How does your company approach risk in the supply chain? For many companies, risk is considered after the fact—a facet of problem solving, rather than a guiding principle in supply chain strategy creation. But what happens when you put risk front and center in not just your supply chain planning, but your business strategy?
Supply chain risk management has, historically, been the purview of managers who have been focused on streamlining processes within the supply chain. However, a company that has a dedicated risk management professional who has insight into how “leaps of faith” impact not just the supply chain, but the company as a whole is uniquely positioned to leverage risk.
Bringing the Boardroom to the Playing Field
The inherent problem with collaboration between two nodes of a company—in this case, the executive suite and the warehouse team—is that each representative is biased to support his or her own network.
For a decision-maker that's spent little time, if any, on a working fulfillment floor, going with a lower bid options on pallet division and shipment (which complicate in-house processes) may be an easy choice—the numbers are right there for all to see. For warehouse managers, the intricacies of an ongoing vendor partnership would likely take a backseat to making shipments more reliable or easily scanned. In both cases, one individual is making "no brainer" decisions that are, in reality, short-sighted.
The solution, according to Carlos Alvareng, isn't to give a supply chain professional a crash course in executive decisions, but rather to bring an executive with risk management skills into the supply chain strategy process.
Smart Risk-Taking and Fallout Preparation
Ideally, every risk pays off, but the rigors of business can be a harsh teacher. When a member of the executive team knows exactly what his or her company is risking, and has a direct hand in that process, the company as a whole is better braced to handle a negative outcome. Rather than a supply chain manager struggling to explain a dip in productivity or an over-budget project to a disapproving board, everyone is on the same page and ready to move forward with the next opportunity without dwelling on blame.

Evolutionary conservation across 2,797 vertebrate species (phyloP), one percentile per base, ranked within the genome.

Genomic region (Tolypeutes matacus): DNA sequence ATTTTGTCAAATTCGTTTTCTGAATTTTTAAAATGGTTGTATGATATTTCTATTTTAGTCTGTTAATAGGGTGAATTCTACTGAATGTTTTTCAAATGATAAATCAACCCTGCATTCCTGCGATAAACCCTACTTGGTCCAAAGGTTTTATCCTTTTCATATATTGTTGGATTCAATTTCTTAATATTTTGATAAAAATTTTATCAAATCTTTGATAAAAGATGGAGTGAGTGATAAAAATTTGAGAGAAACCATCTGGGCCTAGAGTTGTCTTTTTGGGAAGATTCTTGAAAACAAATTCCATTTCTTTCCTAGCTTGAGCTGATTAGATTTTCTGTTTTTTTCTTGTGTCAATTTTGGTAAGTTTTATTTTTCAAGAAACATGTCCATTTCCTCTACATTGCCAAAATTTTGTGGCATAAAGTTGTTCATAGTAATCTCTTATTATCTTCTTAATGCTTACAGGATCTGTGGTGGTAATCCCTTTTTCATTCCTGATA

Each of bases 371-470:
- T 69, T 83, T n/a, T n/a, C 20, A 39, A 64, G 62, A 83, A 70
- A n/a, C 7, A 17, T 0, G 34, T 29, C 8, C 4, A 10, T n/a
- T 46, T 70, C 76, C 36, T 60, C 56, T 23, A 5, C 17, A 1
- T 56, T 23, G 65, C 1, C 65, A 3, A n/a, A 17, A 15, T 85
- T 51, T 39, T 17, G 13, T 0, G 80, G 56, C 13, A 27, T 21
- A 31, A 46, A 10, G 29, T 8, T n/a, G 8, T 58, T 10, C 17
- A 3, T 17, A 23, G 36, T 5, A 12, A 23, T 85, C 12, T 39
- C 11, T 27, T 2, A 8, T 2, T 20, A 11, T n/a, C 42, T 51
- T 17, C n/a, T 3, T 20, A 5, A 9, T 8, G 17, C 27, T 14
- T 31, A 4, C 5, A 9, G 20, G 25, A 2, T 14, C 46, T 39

As Bonnie V. Hancock and Mark S. Beasley note in an article for the Journal of Accountancy, placing a financial officer in this position amplifies this collaborative outcome even further, as a financial officer is more equipped than other executives to determine calculated financial risks that won't put the company in a difficult spot.
Reports and data are the fuel that drives business decisions in the C-suite: the ability to make timely reports on any given data set is critical for good decision-making. With an insider making risk determinations on the proverbial front lines, the C-suite will benefit from receiving reports geared to their own workflow and takeaways, rather than a glut of data compiled by a supply chain professional erring on the side of caution. A crisp snapshot of how each outcome will affect the overall company is considerably more achievable with a leader that understands how the operational and fulfillment sectors interact in the quest for success.
Stakeholders will also benefit from more robust oversight of risks and more frequent updates, thanks to the placement of a stakeholder advocate at the strategy planning table.
Supply chain strategy will always be a collaborative effort, regardless of who is positioned as the lead decision-maker. However, if an executive member lends their services, advice and insights to the process, the chance of unexpected outcomes virtually vanishes, and more holistic supply chain decisions become a reality, rather than a goal.